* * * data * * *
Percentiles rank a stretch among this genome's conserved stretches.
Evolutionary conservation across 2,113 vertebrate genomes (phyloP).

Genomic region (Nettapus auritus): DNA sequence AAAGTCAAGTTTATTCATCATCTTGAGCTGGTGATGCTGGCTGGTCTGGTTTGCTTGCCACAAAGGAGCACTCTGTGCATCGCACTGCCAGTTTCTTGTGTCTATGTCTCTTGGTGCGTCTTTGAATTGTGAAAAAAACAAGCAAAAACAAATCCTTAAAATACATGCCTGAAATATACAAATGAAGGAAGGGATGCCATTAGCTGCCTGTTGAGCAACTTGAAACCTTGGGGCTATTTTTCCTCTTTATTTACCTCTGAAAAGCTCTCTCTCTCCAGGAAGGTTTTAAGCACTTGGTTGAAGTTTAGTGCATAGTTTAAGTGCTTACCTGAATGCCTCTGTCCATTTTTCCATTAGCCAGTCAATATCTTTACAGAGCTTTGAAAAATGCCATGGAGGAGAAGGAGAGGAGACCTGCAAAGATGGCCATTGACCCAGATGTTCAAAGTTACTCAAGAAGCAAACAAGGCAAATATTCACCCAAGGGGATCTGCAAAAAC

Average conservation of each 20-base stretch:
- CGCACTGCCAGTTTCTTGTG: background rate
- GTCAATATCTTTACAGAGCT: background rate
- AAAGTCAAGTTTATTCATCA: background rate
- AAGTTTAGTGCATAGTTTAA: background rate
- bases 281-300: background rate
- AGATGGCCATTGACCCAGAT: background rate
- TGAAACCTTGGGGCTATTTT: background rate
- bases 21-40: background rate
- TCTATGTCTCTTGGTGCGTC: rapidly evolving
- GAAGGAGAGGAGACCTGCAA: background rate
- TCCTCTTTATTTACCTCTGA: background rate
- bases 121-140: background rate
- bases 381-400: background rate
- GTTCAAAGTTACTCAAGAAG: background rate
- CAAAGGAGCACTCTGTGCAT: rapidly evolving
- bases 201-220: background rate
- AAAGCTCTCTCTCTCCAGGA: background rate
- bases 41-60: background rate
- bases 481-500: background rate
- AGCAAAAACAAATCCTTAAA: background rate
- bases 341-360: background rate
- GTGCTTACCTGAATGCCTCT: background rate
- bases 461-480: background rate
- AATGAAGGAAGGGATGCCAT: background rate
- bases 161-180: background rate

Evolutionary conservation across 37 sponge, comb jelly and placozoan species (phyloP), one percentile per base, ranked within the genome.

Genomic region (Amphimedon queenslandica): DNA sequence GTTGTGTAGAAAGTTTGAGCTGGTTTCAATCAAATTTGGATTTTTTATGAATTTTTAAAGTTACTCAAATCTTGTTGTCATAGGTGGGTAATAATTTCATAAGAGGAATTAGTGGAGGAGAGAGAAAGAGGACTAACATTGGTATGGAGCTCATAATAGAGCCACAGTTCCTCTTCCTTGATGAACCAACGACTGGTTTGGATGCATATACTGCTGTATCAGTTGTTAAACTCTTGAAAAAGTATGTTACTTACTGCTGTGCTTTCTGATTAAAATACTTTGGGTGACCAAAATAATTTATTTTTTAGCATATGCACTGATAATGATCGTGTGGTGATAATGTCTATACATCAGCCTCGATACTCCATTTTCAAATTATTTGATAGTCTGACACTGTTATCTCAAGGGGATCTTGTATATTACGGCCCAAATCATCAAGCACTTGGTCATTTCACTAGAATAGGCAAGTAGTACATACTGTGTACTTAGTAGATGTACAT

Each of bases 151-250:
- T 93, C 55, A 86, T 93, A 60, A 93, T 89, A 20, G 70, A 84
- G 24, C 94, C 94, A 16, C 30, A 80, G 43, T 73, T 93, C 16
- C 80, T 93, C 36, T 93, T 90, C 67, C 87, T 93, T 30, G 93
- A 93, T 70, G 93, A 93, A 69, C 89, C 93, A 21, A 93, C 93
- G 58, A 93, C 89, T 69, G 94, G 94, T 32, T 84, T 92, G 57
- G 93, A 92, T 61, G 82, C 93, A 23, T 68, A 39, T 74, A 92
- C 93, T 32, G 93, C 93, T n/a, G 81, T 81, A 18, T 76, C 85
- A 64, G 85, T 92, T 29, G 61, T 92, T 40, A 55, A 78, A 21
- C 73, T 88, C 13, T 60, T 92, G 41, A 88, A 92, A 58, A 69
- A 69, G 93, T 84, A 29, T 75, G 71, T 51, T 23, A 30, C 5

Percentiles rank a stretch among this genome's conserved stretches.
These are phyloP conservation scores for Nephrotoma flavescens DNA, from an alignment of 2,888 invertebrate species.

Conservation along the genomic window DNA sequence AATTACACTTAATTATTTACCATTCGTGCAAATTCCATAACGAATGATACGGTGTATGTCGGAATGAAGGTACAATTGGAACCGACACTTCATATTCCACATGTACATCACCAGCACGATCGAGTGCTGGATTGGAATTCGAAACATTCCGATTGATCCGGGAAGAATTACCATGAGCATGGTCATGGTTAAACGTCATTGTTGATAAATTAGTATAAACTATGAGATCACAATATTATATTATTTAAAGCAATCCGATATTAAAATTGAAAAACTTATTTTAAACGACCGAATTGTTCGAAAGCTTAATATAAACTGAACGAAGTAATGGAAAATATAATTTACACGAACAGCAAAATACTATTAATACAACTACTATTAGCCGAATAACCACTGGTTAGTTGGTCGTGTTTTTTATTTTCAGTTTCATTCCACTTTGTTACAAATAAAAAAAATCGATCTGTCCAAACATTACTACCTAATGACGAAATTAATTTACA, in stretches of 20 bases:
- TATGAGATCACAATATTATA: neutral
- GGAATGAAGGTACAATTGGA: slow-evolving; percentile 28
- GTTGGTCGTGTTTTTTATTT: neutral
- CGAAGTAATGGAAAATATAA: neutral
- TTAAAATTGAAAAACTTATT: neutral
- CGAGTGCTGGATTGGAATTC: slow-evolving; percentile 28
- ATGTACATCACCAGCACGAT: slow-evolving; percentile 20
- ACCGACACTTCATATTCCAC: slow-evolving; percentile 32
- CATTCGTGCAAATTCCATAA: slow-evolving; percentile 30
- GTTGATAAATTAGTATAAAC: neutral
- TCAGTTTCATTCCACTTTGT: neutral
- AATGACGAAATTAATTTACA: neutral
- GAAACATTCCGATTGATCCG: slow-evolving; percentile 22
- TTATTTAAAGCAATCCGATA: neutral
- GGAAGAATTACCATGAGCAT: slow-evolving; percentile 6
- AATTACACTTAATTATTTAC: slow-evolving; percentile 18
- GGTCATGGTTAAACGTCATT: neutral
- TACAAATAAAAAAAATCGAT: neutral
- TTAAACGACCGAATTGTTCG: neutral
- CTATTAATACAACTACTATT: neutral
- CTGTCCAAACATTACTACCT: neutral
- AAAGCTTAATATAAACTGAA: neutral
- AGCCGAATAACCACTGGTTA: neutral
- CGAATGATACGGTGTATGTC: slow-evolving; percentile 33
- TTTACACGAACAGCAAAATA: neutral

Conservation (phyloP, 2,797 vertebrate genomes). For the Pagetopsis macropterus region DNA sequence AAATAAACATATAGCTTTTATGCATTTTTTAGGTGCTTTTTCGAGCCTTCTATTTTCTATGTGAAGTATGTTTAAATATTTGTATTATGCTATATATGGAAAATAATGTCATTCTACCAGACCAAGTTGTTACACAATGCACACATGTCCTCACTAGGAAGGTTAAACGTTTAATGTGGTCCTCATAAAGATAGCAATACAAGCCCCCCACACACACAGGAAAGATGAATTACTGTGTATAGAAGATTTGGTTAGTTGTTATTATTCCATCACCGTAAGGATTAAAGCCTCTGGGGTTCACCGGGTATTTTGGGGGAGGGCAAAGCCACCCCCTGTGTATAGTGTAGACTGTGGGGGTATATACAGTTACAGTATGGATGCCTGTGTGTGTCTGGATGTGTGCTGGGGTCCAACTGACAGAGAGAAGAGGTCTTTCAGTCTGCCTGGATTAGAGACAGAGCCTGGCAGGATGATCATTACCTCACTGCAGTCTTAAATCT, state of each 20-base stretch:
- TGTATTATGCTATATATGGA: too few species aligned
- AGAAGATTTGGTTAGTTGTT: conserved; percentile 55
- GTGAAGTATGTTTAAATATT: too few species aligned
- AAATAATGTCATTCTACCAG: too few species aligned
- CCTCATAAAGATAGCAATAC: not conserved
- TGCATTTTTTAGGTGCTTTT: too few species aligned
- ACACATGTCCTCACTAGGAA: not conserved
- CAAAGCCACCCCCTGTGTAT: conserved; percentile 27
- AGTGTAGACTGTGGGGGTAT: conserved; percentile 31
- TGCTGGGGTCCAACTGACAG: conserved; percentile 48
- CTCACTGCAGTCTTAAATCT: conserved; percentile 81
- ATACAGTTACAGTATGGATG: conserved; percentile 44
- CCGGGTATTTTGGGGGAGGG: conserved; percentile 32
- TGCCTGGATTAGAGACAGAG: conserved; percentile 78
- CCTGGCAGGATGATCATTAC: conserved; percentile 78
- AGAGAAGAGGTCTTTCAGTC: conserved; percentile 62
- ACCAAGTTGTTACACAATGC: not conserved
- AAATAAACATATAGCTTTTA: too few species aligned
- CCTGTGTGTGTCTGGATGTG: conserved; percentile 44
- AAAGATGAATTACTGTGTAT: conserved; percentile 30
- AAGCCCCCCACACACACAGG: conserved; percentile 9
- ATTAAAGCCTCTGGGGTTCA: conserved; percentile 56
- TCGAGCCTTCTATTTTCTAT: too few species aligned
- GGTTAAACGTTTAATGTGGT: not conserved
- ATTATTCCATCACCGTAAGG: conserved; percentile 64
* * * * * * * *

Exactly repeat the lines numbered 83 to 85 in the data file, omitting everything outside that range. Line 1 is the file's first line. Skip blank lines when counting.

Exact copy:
- ATACAGTTACAGTATGGATG: conserved; percentile 44
- CCGGGTATTTTGGGGGAGGG: conserved; percentile 32
- TGCCTGGATTAGAGACAGAG: conserved; percentile 78